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Towards a Better Model of Attraction

1 Jun

So, a few weeks ago I was sitting around in the dining hall with fiveroundsrapid and bitey-mad-lady, and as tends to happen the conversation turned to attraction and all its complexities (after we had exhausted the conversation about Doctor Who, of course).  FRR is romantic and asexual. BML is kinky, panromantic, and (probably) pansexual. I’m kinky, aromantic, and straight. Between us, we are officially confused about this attraction business.

After a good half an hour of discussion, this was the result. After three napkins worth of notes, we felt we had just scratched the surface, but I thought it was interesting enough to make a post about.

So, our model divided attraction into four components: romantic, sexual, emotional, and kinky. Following this post on Hacking the Heart, I’m going to add a fifth: sensual attraction.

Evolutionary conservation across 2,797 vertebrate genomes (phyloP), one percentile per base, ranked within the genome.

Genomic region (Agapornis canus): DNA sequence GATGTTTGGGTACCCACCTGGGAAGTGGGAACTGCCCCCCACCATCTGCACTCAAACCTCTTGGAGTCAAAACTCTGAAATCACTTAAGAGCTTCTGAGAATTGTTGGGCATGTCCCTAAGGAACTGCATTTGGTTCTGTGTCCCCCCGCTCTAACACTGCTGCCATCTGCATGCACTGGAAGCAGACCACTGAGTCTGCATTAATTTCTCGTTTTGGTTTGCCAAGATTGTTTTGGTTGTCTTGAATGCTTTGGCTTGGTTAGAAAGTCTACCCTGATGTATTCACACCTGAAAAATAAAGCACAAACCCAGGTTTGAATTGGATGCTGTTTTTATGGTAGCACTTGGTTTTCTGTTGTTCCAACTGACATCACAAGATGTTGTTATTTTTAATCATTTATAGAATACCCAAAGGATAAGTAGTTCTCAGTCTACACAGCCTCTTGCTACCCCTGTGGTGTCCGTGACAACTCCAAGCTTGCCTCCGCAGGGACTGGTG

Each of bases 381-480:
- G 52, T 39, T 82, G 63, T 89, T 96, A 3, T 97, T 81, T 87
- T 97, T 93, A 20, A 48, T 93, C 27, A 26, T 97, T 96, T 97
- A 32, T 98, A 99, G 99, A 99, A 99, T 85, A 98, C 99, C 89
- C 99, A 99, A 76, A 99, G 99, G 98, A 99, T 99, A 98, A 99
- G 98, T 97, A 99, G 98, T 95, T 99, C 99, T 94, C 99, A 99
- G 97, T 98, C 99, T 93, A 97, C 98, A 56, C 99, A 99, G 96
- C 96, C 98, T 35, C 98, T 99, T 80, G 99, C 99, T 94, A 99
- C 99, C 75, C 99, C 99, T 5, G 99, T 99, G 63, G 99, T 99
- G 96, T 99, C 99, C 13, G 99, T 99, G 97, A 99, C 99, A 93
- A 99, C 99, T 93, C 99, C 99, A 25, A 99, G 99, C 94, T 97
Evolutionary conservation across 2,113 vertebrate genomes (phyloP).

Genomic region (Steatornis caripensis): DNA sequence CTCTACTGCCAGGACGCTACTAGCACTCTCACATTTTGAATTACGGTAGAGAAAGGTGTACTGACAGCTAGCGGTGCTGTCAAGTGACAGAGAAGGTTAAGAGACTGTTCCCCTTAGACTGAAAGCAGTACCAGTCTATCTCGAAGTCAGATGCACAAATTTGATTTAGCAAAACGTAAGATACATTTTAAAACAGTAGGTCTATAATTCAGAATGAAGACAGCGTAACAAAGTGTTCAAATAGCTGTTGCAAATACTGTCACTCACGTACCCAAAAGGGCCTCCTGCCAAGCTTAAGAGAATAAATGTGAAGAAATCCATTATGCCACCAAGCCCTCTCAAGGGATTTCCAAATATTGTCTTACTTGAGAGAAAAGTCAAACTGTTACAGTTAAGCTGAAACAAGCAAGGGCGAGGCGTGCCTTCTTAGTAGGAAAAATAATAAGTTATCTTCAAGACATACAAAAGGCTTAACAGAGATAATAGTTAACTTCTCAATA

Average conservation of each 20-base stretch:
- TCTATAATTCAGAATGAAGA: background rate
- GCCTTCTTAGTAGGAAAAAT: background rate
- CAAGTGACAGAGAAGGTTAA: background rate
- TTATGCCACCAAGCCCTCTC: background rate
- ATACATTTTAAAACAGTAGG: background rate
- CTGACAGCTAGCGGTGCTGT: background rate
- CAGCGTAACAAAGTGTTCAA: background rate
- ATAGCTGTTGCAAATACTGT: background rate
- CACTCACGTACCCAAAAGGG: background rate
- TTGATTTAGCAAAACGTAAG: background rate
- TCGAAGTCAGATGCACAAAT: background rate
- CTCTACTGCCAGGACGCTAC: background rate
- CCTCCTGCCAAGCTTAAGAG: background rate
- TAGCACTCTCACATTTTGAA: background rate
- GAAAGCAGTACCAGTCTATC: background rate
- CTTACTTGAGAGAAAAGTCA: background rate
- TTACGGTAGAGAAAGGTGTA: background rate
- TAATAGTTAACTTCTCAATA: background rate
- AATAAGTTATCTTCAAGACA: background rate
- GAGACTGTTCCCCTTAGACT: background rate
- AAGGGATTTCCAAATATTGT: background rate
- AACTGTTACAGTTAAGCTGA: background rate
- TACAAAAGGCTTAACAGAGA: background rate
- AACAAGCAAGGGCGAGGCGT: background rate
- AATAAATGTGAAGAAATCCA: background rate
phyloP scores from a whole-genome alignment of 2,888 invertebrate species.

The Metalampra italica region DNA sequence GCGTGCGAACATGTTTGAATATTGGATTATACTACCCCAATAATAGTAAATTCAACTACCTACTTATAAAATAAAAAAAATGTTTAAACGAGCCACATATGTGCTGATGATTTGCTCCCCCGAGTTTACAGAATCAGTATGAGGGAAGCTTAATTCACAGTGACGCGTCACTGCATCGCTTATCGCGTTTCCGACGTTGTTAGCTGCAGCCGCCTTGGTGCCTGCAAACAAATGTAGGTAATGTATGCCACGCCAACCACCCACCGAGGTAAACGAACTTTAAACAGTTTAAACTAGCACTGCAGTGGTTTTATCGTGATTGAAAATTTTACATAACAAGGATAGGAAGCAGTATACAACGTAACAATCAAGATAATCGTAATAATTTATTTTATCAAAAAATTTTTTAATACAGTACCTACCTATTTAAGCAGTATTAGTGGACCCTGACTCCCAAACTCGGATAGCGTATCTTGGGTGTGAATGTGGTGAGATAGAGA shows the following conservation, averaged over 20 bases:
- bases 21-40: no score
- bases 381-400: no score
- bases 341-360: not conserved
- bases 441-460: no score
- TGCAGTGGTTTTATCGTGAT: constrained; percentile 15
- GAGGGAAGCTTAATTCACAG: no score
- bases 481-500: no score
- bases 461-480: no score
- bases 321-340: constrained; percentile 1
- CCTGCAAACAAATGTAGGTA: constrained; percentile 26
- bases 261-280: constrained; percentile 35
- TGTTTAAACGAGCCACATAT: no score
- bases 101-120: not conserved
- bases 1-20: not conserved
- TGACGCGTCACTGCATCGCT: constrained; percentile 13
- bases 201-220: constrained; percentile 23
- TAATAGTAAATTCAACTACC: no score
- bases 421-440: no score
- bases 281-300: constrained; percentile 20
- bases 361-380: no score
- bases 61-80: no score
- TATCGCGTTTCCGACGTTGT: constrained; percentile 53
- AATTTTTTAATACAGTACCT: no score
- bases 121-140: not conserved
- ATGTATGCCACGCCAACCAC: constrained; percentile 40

Romantic Attraction:

I did my best to define romantic attraction in this post, and I think I was on the right track there. I’ve since refined the definition and found better ways to talk about it, however, so I’m going to start from scratch here.

Romantic attraction (as I define it) is the particularly “romantic” part of things. It’s butterflies in the stomach, intrusive thoughts of the other person, thrills when you hear their name. Most crucially, from a definitional perspective, it’s contentless. It’s not that you feel drawn to the other person because of some other thing, you just feel drawn to the person, full stop. If you find yourself adding the word “because” in a sentence, you’re probably not talking about romance any more. As an aromantic, when I miss someone, I miss them because I miss the conversations or the sex or the cuddles. When a romantic person misses their partner, however, they just miss them because they miss them. The other person’s very existence (divorced from anything about the person) is something that pleases them.